One case was closed on grounds that the complainant’s punishment was unrelated to his allegations of wrongdoing, even though an officer had acknowledged it was done in retaliation and the file included a quoted warning to “follow your chain of command or pay the price.” In another case, “bias was found, but not addressed;” in still another, the team said an “allegation of criminality should have been reported/referred.”

In all, the team disputed the office’s decisions to turn aside 82 of the 156 cases in the random sample it reviewed from fiscal year 2010, or 52.6 percent. The widest gap (68 percent) occurred in cases that the office simply refused to open; smaller gaps occurred in cases where some preliminary work was conducted before the cases were shut, and when a full investigation was completed before the allegation was rejected.

In some cases, according to the report, the team disagreed because the files collected by the office simply lacked enough information to decide one way or the other. “The Team thinks that many of the cases would not have been substantiated,” their report said, but there was no way to know.

Fifteen cases — including one in which a soldier was deployed to an active combat zone — were declined by reprisal investigators because the claimant did not provide enough evidence, according to the report. The team said this “appears to be contrary to the intent of the statute and DoD policy” to give whistleblowers the benefit of the doubt in such instances.

In 27 cases, the reprisal investigators declined to open a full probe without first obtaining a statement from the manager accused of retaliating — as Pentagon rules require. Instead, the manager’s intent was assumed, according to the report.

Senator Grassley, in his April 24 letter to acting Inspector General Halbrooks, said the internal report “appears to suggest that OIG officials knowingly ignored the law and showed disrespect for military whistleblowers and the core IG mission.” He asked that Halbrooks tell him whether “supervisors and managers [were] subjected to administrative review or other corrective actions for their failure to adhere” to the rules and regulations.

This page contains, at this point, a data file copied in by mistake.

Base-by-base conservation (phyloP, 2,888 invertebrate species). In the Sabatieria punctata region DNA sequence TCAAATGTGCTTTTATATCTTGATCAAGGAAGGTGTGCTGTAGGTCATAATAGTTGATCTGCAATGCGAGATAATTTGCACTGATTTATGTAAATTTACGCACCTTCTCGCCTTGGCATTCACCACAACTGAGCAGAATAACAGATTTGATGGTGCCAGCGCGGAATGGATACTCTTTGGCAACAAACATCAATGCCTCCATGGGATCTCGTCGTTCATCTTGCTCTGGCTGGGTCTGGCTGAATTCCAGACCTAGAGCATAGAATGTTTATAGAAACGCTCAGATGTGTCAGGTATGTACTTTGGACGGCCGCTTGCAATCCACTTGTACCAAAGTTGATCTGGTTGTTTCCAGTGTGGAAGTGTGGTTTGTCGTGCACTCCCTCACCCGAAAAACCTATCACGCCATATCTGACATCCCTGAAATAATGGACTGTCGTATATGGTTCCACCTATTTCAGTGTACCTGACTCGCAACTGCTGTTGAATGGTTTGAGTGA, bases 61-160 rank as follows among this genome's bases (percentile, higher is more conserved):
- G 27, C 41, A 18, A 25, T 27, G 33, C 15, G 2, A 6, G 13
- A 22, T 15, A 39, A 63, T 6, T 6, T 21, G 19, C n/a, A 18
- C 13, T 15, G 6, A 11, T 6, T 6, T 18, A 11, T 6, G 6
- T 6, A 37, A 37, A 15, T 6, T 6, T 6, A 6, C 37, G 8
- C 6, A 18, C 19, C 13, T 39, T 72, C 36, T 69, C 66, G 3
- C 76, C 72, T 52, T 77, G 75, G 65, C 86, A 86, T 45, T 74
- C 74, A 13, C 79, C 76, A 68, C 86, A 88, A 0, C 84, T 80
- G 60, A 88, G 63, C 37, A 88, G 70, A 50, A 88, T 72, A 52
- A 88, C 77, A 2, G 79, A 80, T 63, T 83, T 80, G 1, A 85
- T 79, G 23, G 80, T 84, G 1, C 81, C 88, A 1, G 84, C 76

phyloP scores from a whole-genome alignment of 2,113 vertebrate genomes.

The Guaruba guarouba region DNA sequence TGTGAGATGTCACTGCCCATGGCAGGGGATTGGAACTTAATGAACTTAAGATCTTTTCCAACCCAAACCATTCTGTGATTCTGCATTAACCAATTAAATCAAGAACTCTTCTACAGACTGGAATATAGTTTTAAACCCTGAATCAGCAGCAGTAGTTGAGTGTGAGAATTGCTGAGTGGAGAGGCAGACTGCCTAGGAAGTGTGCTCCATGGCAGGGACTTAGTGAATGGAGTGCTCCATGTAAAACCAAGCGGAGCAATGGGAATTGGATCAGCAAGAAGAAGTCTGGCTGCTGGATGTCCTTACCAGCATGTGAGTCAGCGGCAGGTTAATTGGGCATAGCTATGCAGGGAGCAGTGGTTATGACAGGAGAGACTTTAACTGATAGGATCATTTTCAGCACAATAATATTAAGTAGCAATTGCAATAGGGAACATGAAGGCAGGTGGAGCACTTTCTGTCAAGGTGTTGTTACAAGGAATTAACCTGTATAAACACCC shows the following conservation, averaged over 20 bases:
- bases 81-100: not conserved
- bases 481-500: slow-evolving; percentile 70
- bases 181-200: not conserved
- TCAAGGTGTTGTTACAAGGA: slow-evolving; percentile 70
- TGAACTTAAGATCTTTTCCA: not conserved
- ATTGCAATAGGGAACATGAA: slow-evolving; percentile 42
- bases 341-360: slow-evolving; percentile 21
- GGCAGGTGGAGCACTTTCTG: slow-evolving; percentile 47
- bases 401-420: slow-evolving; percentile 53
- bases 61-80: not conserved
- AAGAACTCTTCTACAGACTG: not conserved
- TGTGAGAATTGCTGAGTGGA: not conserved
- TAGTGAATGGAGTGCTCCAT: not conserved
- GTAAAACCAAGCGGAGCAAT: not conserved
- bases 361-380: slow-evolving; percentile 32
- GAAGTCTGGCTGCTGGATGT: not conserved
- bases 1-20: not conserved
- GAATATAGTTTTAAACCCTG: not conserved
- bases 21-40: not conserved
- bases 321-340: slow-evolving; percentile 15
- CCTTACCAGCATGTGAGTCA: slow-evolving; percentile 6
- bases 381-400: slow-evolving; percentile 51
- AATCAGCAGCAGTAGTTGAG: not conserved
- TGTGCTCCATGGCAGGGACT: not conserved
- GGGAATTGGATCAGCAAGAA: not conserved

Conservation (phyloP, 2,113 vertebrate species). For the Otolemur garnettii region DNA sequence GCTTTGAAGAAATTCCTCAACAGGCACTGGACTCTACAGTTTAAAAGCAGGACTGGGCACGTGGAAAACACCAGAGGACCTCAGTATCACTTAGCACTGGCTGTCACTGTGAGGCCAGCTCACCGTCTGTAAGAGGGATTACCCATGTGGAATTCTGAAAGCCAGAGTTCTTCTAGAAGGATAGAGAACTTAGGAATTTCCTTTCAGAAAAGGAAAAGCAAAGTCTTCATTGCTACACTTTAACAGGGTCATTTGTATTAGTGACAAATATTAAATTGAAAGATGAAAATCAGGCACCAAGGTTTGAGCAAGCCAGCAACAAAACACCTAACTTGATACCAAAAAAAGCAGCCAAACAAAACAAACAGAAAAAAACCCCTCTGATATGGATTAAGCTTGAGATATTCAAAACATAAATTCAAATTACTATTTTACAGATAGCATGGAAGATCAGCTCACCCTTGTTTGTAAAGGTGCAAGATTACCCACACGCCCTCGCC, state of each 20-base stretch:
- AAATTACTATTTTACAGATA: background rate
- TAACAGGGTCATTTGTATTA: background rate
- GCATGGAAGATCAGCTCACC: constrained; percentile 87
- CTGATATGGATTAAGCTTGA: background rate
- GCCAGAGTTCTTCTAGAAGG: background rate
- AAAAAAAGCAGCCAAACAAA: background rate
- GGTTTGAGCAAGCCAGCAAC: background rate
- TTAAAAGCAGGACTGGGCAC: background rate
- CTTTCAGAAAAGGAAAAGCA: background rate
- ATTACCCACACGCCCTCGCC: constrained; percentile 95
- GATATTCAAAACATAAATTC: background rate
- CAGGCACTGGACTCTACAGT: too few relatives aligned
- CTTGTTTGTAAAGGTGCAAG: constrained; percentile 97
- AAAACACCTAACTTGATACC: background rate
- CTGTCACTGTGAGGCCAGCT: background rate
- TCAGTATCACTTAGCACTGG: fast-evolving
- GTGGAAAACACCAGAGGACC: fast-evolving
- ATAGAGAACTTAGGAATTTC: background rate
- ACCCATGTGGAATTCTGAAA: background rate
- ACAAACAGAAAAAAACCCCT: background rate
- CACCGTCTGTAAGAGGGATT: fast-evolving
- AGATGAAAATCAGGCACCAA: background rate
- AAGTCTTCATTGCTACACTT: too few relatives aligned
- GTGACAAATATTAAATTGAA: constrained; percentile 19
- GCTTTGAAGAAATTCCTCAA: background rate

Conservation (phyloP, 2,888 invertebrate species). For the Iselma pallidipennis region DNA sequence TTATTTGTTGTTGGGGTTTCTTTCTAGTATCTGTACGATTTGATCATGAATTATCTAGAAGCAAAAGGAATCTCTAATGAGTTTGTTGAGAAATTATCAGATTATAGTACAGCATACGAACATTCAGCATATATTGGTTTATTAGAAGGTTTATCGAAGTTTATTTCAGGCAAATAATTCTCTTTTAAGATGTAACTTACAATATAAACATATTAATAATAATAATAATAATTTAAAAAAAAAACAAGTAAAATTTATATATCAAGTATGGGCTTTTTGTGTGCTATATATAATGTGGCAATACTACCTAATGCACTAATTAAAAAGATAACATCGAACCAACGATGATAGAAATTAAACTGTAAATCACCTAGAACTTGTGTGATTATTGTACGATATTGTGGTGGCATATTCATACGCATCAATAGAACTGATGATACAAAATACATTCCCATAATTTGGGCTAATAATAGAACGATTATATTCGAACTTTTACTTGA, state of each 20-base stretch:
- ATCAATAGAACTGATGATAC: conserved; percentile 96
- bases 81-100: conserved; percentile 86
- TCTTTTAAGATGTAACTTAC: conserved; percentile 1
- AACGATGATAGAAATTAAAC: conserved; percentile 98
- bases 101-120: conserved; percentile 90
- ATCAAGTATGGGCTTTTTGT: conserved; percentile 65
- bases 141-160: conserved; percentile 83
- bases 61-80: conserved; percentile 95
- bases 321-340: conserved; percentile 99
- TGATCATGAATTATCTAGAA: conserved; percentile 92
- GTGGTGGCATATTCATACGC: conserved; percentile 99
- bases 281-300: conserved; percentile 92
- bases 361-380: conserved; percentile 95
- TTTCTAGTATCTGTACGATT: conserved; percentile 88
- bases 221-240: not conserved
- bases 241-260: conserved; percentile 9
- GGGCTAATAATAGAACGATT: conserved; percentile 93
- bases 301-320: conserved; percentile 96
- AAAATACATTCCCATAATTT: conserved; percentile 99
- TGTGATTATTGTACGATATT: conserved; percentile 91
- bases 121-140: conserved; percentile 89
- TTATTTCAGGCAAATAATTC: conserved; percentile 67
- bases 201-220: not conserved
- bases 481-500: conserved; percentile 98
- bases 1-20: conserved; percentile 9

He also asked that all the cases that the review concluded were wrongly turned aside be reexamined, and that the personnel who alleged punishment be told “that their complaints were mishandled.”

Pentagon spokesmen declined to allow reporters access to Jane Deese, the head of the reprisal investigations office at the time of the review. She currently heads the Inspector General’s Office of Professional Responsibility, responsible for reviewing the operations of each component of the office and assessing its “managerial, operational, and administrative efficiency and effectiveness” — akin to being a watchdog of sorts for the Pentagon’s watchdog.

Halbrooks responded in an April 26 letter to Grassley that the reprisal investigations office now has new leadership; its current director is Nilgun Tolek, the former head of whistleblower complaints with the Occupational Safety and Health Administration. But Halbrooks added that “I strongly disagree with the assertion” that IG officials knowingly ignored the law. “I stand behind the continued professionalism and dedication of our reprisal investigators, past and present,” she said.

Halbrooks said she would respond to Grassley’s questions in person, not in writing. In response to similar questions from the Center for Public Integrity, Serchak said initially her office decided that the cases of concern “were decided on the basis of the DOD IG policy in place at the time. After further consideration, however, we are now reviewing some of the cases.”

Serchak also did not respond to a question about sanctions for those who had bungled cases, saying that since the report identified “systemic issues … we implemented new policies and procedures to … transform it into a model program.”

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R. Jeffrey Smith worked for 25 years in a series of key reporting and editorial roles at The Washington...